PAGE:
Exposing My Innards
It is 1:00 a.m. and I am going to regret this so much in the morning, but I had to get out of bed to post these thoughts here tonight because they are driving my brain insane.
Okay. So this whole thing started off with my henna art, which, as I’ve mentioned before, is something I do on the side. Back in November, I decided to go formal with this art as a side business. I registered my name, put up my website (www.EarthWillowHenna.com), and used part of the insurance check I got for my roof to purchase the supplies to get myself festival-ready. I have not done very well with marketing myself yet and have only done two events so far, but I can see the potential this has for making some extra income each month.
Anyway, in an attempt to branch out even further, and really as a way to make money at my henna booth while I’m actually applying henna to my customers and/or waiting for customers to walk up, I decided to also apply for a tax license. The idea was to take along drawings and paintings of mandalas and set them up inside the booth. This would have the added benefit of attracting more people to the booth since they are pretty and colorful and symmetrical and cool. People tend to like that kind of stuff.
Well, a funny thing has happened. I watched a video about making these like closeups of mandalas here, and I began to experiment. The first one I made looks almost identical to the one made in the video:
I used a big fat oil-based paint pen and a canvas I had covered with acrylics a few months ago. It was super satisfying, but I felt that it was cheating, in a way, since it was so much like the example and since I had used stencils for the circles.
The second time I tried it, I used a little postcard-sized piece of watercolor paper. I made the design on the white paper first, then added watercolors, and finally shaded it with colored pencils:
Then I did it again but from a different angle and with different colors. This one I actually cut in half lengthwise and hole-punched to make a pair of bookmarks:
I am absolutely in love with these, and it has nothing at all to do with the possibility of making money from them. They are therapeutic to create and they make me very happy, especially after I add the brilliant colors.
Today, however, I decided to push myself even more. Instead of using stencils, I sketched the circles using a pencil tied to a string and anchored at one point. This allowed me to make designs that didn’t rely on the circles themselves but which were still radial. I liked the imperfection of this style and the freedom it offered me to try different patterns. The result (which is still a work in progress), is the piece at the top of this post. For this one, I’m planning to photograph the black and white design, transfer it to digital, and work on it there so that I can use the same mandala with different color variations. Sounds like cheating, too, I know, but believe me, coloring those teenie tiny spaces on Photoshop will be even more tedious than coloring them by hand. As for the original, I plan to color it using markers this time and again finishing it off with colored pencils.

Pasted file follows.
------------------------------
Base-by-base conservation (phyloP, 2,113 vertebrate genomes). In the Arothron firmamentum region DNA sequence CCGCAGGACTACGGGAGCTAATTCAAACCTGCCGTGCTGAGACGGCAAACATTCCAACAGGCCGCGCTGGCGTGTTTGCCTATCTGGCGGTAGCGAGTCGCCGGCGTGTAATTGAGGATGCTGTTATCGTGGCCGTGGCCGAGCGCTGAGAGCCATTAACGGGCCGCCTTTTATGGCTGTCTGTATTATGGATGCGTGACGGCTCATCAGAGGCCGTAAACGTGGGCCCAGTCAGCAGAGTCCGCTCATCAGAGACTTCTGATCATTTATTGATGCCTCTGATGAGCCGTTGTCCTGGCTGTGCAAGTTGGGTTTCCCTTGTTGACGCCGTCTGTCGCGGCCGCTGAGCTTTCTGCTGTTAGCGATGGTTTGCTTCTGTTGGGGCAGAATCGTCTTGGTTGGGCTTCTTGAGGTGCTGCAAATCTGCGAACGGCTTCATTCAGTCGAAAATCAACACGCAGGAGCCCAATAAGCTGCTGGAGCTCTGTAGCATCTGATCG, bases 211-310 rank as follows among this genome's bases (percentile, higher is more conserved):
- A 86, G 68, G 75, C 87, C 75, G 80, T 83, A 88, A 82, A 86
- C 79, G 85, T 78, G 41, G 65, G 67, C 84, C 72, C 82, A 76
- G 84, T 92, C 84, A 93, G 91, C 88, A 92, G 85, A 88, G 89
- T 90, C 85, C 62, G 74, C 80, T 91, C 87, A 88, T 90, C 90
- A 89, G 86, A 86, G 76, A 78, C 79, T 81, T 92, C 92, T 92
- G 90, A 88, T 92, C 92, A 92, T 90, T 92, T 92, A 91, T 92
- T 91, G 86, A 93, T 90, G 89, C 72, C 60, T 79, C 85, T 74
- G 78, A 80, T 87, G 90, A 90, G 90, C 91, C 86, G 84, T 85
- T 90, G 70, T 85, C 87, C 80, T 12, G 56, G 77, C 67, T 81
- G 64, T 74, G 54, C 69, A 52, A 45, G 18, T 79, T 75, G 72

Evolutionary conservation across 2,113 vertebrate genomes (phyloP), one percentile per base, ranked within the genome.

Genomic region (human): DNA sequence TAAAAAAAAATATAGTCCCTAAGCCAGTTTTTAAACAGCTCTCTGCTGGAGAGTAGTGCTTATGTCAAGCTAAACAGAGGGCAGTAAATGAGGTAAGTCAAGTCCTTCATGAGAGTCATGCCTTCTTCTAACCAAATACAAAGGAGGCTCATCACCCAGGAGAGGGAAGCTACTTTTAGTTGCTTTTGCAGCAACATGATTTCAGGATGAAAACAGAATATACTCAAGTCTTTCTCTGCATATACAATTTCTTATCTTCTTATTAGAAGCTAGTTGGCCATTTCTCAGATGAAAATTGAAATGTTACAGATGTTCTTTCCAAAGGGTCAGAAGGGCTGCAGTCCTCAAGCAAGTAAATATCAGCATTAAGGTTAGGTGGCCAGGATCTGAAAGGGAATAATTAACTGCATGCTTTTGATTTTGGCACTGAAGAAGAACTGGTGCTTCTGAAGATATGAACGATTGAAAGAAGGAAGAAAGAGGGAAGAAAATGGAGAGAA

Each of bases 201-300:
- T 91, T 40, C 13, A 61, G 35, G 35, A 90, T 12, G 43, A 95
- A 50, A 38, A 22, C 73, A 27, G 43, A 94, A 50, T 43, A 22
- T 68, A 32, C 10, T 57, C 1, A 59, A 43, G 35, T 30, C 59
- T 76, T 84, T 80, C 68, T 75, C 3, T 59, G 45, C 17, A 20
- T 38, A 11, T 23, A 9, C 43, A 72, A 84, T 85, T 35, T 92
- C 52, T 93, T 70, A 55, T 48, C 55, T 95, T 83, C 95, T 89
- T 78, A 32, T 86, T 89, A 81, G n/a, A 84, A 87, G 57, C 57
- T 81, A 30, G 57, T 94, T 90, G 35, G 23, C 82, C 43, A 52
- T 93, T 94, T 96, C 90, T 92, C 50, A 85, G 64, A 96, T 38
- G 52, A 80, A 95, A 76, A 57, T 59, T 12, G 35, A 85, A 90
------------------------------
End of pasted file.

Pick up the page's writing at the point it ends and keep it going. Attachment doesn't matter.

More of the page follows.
But okay, here’s where my mind exploded. I went to bed at 11:00 p.m. like a good girl (tomorrow is my first day back at work after a spectacular winter break!) and could not stop thinking about how to make these even more my own! Forget stencils and string–I want to sketch the circles freehand! And forget simple petals and triangles, I want to make weird, unexpected shapes. The more I thought about them (and at some point I was actually dreaming about them), the more I realized that what I want to do is bring back something I used to make when I was in grade school. I never knew what to call them, but they were like these very intricate, very symmetrical sort of shrubs inside planters. Sadly, I don’t have any of my originals–how fascinating it would be if I could go back and analyze my childhood artwork now–but a few years ago I did go through a phase in which I began making these again. They were much more solid now, much more detailed and symmetrical. Here’s an example of one:
Do you see the half-mandala sprouting from the planter at the bottom? And can you see how a mandala is simply a series of odd shapes repeated around a circle? When I made these shrub-type things, I always took pride in the fact that I didn’t use any tools other than pencil, eraser, and ink–no compass, no ruler, no stencils–and I think I want to go back to that.
These guys have been inside of me for as long as I can remember.